This is government-by-sabotage: deficits were a way to smash a liberal state. The Reagan deficits did precisely this. When Reagan took over in 1981, he inherited an annual deficit of $59bn and a national debt of $914bn; by the time he and his successor George Bush had finished their work, they had quintupled the deficit and pumped the debt up to more than $3trn. Bill Clinton called the deficit "Stockman's Revenge" - and it domin ated all other topics within his administration's economic teams. With the chairman of the Federal Reserve Alan Greenspan himself speaking of "financial catastrophe" unless steps were taken to control Reagan's deficit, Clinton was soon a convert. He got tough with the federal workforce.

So-called virtues

George W Bush proceeded to plunge the budget into deficit again. Indeed, after seeing how the Reagan deficit had forced Clinton's hand, it would have been foolish for a conservative not to spend his way back into the hole as rapidly as possible. "It's perfectly fine for them to waste money," says Robert Reich, a former labour secretary to Bill Clinton, summarising the conservative viewpoint. "If the public thinks government is wasteful, that's fine. That reduces public faith in government, which is precisely what the Republicans want."

In 1964, the political theorist James Burnham diagnosed liberalism as "the ideology of western suicide". What Burnham meant by this was that liberalism's so-called virtues - its openness and its insistence on equal rights for everyone - made it vulnerable to any party that refuses to play by the rules. The "suicide" that all of this was meant to describe was liberalism's inevitable destruction at the hands of communism, a movement in whose ranks Burnham had once marched himself. But his theory seems more accurately to describe the stratagems of its fans on the American right. And the correct term for the disasters that have disabled the liberal state is not suicide, but vandalism. Loot the Treasury, dynamite the dam, take a crowbar to the monument and throw a wrench into the gears. Slam the locomotive into reverse, toss something heavy on the throttle, and jump for it.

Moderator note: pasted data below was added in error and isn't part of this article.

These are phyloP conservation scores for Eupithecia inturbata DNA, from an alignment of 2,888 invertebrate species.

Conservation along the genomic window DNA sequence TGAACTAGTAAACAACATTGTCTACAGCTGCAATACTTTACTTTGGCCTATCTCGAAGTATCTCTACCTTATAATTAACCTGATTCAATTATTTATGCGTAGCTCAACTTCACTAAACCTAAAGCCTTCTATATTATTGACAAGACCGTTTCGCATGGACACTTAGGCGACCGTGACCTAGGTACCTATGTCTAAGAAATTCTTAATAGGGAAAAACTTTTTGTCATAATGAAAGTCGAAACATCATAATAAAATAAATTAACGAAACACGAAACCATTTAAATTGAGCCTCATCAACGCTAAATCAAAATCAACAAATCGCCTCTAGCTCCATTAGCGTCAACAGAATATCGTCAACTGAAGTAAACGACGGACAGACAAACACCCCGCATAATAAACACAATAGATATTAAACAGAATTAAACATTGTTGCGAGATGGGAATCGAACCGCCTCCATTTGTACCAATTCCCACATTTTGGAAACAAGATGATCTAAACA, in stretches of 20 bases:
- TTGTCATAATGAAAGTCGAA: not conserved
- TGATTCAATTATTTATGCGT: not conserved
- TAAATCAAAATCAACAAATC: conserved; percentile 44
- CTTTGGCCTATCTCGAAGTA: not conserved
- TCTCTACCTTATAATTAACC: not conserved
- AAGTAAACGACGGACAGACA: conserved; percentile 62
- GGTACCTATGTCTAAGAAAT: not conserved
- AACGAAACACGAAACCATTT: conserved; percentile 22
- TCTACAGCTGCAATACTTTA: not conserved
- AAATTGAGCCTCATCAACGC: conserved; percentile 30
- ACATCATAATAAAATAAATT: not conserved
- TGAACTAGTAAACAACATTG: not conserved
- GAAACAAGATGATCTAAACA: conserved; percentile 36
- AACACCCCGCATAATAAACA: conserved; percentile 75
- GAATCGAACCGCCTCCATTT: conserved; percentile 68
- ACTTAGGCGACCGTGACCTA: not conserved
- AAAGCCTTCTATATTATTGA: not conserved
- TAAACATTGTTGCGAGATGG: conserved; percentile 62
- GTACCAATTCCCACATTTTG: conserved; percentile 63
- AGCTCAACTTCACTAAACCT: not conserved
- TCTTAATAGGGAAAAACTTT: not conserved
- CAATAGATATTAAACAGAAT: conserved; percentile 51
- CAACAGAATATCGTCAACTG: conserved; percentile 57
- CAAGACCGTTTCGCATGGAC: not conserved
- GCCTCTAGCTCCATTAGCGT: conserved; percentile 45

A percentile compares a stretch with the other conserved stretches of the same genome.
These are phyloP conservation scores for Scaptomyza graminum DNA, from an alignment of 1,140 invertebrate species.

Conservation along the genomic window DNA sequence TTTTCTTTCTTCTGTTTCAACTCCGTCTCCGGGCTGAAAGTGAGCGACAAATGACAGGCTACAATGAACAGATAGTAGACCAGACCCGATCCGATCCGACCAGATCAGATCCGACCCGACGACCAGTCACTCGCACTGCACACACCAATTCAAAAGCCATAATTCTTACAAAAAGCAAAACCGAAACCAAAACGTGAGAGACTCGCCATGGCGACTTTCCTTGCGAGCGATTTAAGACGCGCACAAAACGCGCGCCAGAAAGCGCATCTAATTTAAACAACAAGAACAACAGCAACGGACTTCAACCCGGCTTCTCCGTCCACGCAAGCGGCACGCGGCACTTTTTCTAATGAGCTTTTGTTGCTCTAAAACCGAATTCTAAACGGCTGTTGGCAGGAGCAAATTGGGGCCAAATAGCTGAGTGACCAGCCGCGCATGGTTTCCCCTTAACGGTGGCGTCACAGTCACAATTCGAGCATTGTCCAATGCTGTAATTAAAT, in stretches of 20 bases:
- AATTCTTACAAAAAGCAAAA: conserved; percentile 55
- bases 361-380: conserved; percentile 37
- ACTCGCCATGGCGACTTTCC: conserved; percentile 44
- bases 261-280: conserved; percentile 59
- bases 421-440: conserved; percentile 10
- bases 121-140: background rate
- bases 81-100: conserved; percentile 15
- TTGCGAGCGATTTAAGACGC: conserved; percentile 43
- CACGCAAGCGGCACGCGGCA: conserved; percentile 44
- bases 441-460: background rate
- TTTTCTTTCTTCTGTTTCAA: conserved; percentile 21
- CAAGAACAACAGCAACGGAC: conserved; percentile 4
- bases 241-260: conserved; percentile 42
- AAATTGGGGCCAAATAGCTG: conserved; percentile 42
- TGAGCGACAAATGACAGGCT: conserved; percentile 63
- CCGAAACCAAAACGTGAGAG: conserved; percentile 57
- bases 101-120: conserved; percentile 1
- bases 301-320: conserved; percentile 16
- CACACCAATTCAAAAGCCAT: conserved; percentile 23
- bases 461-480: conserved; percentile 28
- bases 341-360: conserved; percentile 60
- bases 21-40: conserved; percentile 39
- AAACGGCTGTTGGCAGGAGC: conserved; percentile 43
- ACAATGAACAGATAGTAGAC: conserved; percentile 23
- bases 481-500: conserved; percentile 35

Mainstream American political commentary customarily assumes that the two political parties do whatever they do as mirror images of each other; that if one is guilty of some misstep, the other is equally culpable. But there is no symmetry. Liberalism, as we know it, arose out of a compromise between left-wing social movements and business interests. It depends on the efficient functioning of certain organs of the state; it does not call for all-out war on private industry.

Conservatism, on the other hand, speaks not of compromise, but of removing its adversaries from the field altogether. While no one dreams of sawing off those branches of the state that protect conservatism's constituents - the military, the police, legal privileges granted to corporations - conservatives openly fantasise about doing away with the bits of "big government" that serve liberal ends. While de-funding the left is the north star of the conservative project, there is no comparable campaign to "de-fund the right"; indeed, it would be difficult to imagine one.

"Over the past 30 years, American politics has become more money-centred at exactly the same time that American society has grown more unequal," the political scientists Jacob Hacker and Paul Pierson have written. The resources and organisational heft of the well-off and hyper-conservative have exploded. But the org anisational resources of middle-income Amer icans . . . have atrophied. The resulting inequality has greatly benefited the Republican Party while drawing it closer to its most affluent and extreme supporters."

In this sense, conservative Washington is a botch that keeps on working, constructing an imbalance that will tilt our politics rightward for years, a plutocracy that will stand, regardless of who wins the next few elections. And as American inequality widens, the clout of money will only grow more powerful.